Yes. Withholding is required if the sale occurred or the proceeds were disbursed during the part of the year that the transferor was not a resident of Oregon.

 10. Can sellers whose withholding payment is more than their tax liability get an early refund?
No. Excess withholding cannot be refunded until the tax return is filed. 

11. Does withholding relieve taxpayers from the requirement to file an Oregon return?
No. The seller is still required to file the Oregon personal income tax return, corporate income tax, or excise tax return, whichever is applicable, by the due date of the return.

12. If the taxpayer is exempt from withholding, does that mean they don’t have to file an Oregon return?
No. A taxpayer who sells property located in Oregon must pay tax to Oregon on the income from the sale of that property. If the taxpayer is also taxed by another state, they may be eligible for a credit in their state of residence for income taxes paid to Oregon. Special rules apply for residents of California, Arizona, Indiana, and Virginia. See Forms 40N or 40P, 
Part-Year Residents and Nonresident instructions for more information.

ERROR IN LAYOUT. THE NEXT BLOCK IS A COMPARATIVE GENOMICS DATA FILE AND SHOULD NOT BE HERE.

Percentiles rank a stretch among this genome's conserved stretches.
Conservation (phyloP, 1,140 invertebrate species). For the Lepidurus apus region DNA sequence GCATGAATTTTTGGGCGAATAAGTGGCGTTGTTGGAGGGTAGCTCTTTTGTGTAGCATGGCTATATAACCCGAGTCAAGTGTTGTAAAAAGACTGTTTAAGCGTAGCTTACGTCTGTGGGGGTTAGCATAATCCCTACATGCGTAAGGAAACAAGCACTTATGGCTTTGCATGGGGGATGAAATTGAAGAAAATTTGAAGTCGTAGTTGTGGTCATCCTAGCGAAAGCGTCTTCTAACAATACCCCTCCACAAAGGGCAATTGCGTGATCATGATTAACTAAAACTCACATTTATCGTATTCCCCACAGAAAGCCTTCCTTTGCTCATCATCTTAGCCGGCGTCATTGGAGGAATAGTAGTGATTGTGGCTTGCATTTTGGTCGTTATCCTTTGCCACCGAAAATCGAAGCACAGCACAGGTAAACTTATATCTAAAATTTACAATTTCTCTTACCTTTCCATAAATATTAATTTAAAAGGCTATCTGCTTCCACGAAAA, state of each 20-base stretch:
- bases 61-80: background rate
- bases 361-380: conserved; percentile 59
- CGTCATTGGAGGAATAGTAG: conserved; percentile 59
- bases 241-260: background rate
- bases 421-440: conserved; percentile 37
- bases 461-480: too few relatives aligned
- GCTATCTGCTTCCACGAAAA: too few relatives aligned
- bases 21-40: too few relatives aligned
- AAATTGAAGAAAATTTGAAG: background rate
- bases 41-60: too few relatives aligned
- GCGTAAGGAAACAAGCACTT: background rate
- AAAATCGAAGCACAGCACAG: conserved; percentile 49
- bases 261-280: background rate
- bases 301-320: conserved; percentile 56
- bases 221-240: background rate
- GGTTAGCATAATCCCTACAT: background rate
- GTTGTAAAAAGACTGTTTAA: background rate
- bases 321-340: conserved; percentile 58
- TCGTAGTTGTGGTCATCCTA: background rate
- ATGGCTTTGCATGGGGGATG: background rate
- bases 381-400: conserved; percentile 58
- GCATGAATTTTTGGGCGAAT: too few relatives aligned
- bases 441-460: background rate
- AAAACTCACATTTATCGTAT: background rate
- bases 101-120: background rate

13. Who is responsible for completing the forms related to this new law?
The transferor is responsible for completing the forms related to this new law. The Form 40-WE is used to claim exemption from withholding and the Form 40-CW is used to calculate the amount of withholding required.

14. Is the real estate escrow person responsible to verify any of the amounts shown on the department forms?
No. The authorized agent (escrow person) is not responsible to verify what the transferor claims. The transferor is certifying under penalty of perjury that the statements he or she is making are true.

15. Who must withhold?
The authorized agent handling the transaction must withhold at the time funds are disbursed to the seller. The authorized agent is generally the escrow officer, but is also a qualified intermediary in IRC §1031 exchanges.

16. What are the exemptions from withholding?